Section 7.5 Lost, Destroyed or Wrongfully Taken Certificates. (a) If an owner of a certificate representing shares claims that such certificate has been lost, destroyed or wrongfully taken, the Corporation shall issue a new certificate representing such shares or such shares in uncertificated form if the owner: (i) requests such a new certificate before the Corporation has notice that the certificate representing such shares has been acquired by a protected purchaser; (ii) if requested by the Corporation, delivers to the Corporation a bond sufficient to indemnify the Corporation against any claim that may be made against the Corporation on account of the alleged loss, wrongful taking or destruction of such certificate or the issuance of such new certificate or uncertificated shares; and (iii) satisfies other reasonable requirements imposed by the Corporation.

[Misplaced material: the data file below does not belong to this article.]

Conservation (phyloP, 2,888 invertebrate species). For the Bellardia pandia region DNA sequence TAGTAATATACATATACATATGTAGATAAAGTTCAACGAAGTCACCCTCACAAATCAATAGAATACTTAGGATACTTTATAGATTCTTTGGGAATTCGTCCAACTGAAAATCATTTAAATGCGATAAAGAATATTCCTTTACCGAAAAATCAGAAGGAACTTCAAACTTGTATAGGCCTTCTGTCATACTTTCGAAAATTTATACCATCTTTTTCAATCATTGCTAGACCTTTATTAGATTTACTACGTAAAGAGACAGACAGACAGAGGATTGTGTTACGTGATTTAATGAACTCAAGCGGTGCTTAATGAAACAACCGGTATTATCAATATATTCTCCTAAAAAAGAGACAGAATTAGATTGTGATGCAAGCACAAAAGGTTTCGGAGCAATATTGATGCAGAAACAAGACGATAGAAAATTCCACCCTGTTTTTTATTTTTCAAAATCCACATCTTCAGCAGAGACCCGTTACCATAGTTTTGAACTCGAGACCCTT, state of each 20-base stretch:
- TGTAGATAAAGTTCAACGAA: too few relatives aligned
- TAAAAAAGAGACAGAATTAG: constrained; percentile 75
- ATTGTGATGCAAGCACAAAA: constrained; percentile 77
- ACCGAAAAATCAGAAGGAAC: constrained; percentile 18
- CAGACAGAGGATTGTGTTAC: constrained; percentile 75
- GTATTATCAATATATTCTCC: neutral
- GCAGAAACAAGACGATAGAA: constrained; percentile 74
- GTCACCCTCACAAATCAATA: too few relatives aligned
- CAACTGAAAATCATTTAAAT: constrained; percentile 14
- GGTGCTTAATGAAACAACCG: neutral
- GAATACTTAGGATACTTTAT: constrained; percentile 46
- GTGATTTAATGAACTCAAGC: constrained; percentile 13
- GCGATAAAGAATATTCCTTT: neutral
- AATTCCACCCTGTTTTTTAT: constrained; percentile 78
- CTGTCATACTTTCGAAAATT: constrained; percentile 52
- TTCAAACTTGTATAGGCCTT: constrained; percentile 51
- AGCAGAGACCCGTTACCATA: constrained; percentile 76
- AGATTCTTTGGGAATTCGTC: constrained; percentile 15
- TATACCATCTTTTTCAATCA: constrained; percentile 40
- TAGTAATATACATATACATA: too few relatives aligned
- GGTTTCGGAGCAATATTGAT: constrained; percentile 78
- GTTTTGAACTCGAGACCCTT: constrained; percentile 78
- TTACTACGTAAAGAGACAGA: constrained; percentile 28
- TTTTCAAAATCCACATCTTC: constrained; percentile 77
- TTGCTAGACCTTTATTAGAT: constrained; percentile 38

(b) If a certificate representing shares has been lost, apparently destroyed or wrongfully taken, and the owner fails to notify the Corporation of that fact within a reasonable time after the owner has notice of such loss, apparent destruction or wrongful taking and the Corporation registers a transfer of such shares before receiving notification, the owner shall be precluded from asserting against the Corporation any claim for registering such transfer or a claim to a new certificate representing such shares or such shares in uncertificated form.  

Section 7.6 Transfer of Stock. (a) If a certificate representing shares of the Corporation is presented to the Corporation with an indorsement requesting the registration of transfer of such shares or an instruction is presented to the Corporation requesting the registration of transfer of uncertificated shares, the Corporation shall register the transfer as requested if: